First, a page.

Help the Castro Family #stopseparatingfamilies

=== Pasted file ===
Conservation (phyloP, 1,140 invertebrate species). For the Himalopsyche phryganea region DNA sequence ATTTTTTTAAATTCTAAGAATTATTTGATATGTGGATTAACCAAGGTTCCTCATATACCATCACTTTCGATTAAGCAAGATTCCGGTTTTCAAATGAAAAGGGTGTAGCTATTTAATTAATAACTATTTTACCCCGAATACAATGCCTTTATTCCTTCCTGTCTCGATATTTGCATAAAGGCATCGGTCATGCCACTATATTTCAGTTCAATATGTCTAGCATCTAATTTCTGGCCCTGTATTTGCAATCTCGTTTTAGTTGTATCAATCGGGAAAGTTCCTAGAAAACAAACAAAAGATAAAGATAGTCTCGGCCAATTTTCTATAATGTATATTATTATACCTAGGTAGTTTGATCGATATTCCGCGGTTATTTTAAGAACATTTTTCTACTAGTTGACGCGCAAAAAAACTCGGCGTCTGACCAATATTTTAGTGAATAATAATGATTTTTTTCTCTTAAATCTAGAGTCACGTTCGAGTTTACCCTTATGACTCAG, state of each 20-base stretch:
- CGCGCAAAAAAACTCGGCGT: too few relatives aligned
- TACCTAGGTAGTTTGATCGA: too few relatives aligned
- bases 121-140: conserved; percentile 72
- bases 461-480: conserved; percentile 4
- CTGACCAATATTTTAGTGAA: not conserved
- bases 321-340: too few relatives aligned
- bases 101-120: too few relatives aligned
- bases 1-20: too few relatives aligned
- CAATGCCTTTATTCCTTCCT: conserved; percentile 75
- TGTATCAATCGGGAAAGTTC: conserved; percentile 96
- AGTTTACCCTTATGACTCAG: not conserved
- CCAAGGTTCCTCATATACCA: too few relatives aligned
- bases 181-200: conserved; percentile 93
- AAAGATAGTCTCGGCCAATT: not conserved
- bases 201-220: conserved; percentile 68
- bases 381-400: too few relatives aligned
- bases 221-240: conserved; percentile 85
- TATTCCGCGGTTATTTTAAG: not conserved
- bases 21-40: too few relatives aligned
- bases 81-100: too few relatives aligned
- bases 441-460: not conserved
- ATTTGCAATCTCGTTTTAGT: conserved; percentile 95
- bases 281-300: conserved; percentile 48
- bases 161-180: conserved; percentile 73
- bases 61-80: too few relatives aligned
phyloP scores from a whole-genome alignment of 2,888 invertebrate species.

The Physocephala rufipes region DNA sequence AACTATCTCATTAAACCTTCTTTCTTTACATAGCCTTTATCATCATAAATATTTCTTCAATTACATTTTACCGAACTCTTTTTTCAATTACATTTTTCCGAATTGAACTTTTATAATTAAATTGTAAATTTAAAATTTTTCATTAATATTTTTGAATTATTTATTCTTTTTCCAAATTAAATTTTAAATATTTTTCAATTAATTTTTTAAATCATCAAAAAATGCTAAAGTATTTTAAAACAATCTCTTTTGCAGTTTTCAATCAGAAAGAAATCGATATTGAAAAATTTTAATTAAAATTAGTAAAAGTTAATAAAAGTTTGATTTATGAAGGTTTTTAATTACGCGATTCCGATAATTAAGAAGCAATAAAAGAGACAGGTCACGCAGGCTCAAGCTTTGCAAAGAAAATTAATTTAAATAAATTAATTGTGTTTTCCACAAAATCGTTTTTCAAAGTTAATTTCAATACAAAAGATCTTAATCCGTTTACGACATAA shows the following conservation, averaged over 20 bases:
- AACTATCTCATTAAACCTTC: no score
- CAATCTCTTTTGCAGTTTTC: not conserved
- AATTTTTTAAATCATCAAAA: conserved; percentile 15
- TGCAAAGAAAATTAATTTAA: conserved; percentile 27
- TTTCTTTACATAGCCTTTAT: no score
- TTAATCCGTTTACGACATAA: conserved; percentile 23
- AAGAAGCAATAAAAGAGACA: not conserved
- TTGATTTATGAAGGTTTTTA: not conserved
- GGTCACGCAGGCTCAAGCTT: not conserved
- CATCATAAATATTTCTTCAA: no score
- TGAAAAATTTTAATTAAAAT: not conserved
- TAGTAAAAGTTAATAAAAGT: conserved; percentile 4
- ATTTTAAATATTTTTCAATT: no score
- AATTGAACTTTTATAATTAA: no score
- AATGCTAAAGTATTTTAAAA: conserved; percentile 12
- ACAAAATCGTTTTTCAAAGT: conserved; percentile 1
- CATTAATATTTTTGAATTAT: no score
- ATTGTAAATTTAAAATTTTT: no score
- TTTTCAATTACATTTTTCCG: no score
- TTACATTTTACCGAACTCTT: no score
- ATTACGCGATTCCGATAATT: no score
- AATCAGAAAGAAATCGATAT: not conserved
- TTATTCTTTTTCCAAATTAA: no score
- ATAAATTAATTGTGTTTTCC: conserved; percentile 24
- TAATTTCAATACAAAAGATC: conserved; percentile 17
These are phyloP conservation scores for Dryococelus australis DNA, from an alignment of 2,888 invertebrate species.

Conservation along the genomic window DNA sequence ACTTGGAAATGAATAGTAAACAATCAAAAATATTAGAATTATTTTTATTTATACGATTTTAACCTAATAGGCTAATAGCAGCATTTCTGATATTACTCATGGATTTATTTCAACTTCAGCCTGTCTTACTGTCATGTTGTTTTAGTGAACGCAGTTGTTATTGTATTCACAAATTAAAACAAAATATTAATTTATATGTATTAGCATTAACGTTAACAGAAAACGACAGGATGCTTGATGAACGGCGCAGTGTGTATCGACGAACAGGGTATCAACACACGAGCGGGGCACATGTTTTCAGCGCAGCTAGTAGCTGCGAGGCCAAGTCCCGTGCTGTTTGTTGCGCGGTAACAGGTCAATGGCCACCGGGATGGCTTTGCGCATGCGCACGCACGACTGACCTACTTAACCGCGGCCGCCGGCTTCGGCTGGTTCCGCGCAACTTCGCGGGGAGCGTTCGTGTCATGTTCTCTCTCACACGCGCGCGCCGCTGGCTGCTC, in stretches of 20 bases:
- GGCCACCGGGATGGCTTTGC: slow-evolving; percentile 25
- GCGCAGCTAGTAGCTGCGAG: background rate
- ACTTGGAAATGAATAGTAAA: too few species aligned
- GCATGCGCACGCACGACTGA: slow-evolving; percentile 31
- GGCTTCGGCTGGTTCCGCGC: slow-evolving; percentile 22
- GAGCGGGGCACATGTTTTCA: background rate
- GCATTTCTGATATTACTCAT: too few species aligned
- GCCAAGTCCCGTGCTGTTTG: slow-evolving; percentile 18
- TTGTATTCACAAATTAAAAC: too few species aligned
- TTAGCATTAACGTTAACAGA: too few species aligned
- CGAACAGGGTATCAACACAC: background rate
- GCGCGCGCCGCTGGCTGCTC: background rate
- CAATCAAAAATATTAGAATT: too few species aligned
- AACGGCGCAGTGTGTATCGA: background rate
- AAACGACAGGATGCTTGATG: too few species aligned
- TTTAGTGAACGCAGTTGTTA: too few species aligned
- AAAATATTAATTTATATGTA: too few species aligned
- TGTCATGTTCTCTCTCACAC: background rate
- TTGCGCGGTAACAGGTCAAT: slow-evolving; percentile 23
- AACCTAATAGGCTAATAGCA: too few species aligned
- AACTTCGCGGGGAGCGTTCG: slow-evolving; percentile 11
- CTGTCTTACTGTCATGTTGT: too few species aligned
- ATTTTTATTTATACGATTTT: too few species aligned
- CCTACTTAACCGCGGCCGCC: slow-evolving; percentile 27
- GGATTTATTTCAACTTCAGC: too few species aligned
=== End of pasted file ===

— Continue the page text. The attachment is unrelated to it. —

We are American citizens, and our family is being torn apart. My dad Henry Castro came to this country as a 17-year-old in 1994. He was told that he would receive a notice of his immigration hearing in the mail, but he never did. There is proof that his letter was delivered to someone he didn’t know. Now, almost 25 years later, he is a father of six and an active member of our community, and he is being asked to leave us all behind. My dad has never committed a crime and was a minor when he came to the U.S. To send him back to Guatemala now is unfair. A week ago, my father was given two choices: voluntarily leave the country or to appeal the asylum case that he lost. On Tuesday, August 14 2018, he has to report back to court with his decision. We’re asking the judge to consider a third option: Let him stay in the country with his family. As a daughter and older sister, I don’t want to see my younger siblings grow up without a father. Please join us in urging the judge in my father’s case to offer us another option that doesn’t break my family apart. Your support will show the judge that my father deserves a chance. Sign our petition to help.